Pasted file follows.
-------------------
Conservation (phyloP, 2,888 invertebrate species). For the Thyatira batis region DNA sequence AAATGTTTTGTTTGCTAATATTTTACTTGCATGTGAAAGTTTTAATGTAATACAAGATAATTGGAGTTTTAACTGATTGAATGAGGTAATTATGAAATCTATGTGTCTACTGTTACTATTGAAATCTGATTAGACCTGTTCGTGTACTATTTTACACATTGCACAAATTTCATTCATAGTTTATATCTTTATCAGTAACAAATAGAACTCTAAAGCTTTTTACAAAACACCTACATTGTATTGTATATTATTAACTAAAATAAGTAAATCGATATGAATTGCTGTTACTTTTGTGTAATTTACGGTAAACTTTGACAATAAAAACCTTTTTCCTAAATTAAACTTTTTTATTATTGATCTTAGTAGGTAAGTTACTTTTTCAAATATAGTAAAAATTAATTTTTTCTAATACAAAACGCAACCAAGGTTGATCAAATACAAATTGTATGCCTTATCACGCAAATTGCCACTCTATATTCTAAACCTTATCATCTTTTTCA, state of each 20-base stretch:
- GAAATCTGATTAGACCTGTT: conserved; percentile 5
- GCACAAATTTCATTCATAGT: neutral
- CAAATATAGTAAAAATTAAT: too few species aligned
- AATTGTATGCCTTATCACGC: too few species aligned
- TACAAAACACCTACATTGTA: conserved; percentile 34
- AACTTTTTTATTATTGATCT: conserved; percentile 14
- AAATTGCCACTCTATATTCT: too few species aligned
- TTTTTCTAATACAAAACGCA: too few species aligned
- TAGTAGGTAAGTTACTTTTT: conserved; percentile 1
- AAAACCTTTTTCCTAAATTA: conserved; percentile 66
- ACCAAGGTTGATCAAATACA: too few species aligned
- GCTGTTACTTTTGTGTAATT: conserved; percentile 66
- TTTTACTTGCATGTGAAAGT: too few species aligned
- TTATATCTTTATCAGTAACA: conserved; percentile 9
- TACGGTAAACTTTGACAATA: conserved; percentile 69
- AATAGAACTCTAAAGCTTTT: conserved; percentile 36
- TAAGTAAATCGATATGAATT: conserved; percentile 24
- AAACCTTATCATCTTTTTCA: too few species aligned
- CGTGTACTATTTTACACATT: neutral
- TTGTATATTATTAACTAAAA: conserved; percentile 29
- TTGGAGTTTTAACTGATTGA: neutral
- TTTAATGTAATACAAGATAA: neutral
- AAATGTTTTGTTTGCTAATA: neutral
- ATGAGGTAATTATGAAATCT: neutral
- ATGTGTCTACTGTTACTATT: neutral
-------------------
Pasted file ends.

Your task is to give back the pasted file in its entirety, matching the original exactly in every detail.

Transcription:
Conservation (phyloP, 2,888 invertebrate species). For the Thyatira batis region DNA sequence AAATGTTTTGTTTGCTAATATTTTACTTGCATGTGAAAGTTTTAATGTAATACAAGATAATTGGAGTTTTAACTGATTGAATGAGGTAATTATGAAATCTATGTGTCTACTGTTACTATTGAAATCTGATTAGACCTGTTCGTGTACTATTTTACACATTGCACAAATTTCATTCATAGTTTATATCTTTATCAGTAACAAATAGAACTCTAAAGCTTTTTACAAAACACCTACATTGTATTGTATATTATTAACTAAAATAAGTAAATCGATATGAATTGCTGTTACTTTTGTGTAATTTACGGTAAACTTTGACAATAAAAACCTTTTTCCTAAATTAAACTTTTTTATTATTGATCTTAGTAGGTAAGTTACTTTTTCAAATATAGTAAAAATTAATTTTTTCTAATACAAAACGCAACCAAGGTTGATCAAATACAAATTGTATGCCTTATCACGCAAATTGCCACTCTATATTCTAAACCTTATCATCTTTTTCA, state of each 20-base stretch:
- GAAATCTGATTAGACCTGTT: conserved; percentile 5
- GCACAAATTTCATTCATAGT: neutral
- CAAATATAGTAAAAATTAAT: too few species aligned
- AATTGTATGCCTTATCACGC: too few species aligned
- TACAAAACACCTACATTGTA: conserved; percentile 34
- AACTTTTTTATTATTGATCT: conserved; percentile 14
- AAATTGCCACTCTATATTCT: too few species aligned
- TTTTTCTAATACAAAACGCA: too few species aligned
- TAGTAGGTAAGTTACTTTTT: conserved; percentile 1
- AAAACCTTTTTCCTAAATTA: conserved; percentile 66
- ACCAAGGTTGATCAAATACA: too few species aligned
- GCTGTTACTTTTGTGTAATT: conserved; percentile 66
- TTTTACTTGCATGTGAAAGT: too few species aligned
- TTATATCTTTATCAGTAACA: conserved; percentile 9
- TACGGTAAACTTTGACAATA: conserved; percentile 69
- AATAGAACTCTAAAGCTTTT: conserved; percentile 36
- TAAGTAAATCGATATGAATT: conserved; percentile 24
- AAACCTTATCATCTTTTTCA: too few species aligned
- CGTGTACTATTTTACACATT: neutral
- TTGTATATTATTAACTAAAA: conserved; percentile 29
- TTGGAGTTTTAACTGATTGA: neutral
- TTTAATGTAATACAAGATAA: neutral
- AAATGTTTTGTTTGCTAATA: neutral
- ATGAGGTAATTATGAAATCT: neutral
- ATGTGTCTACTGTTACTATT: neutral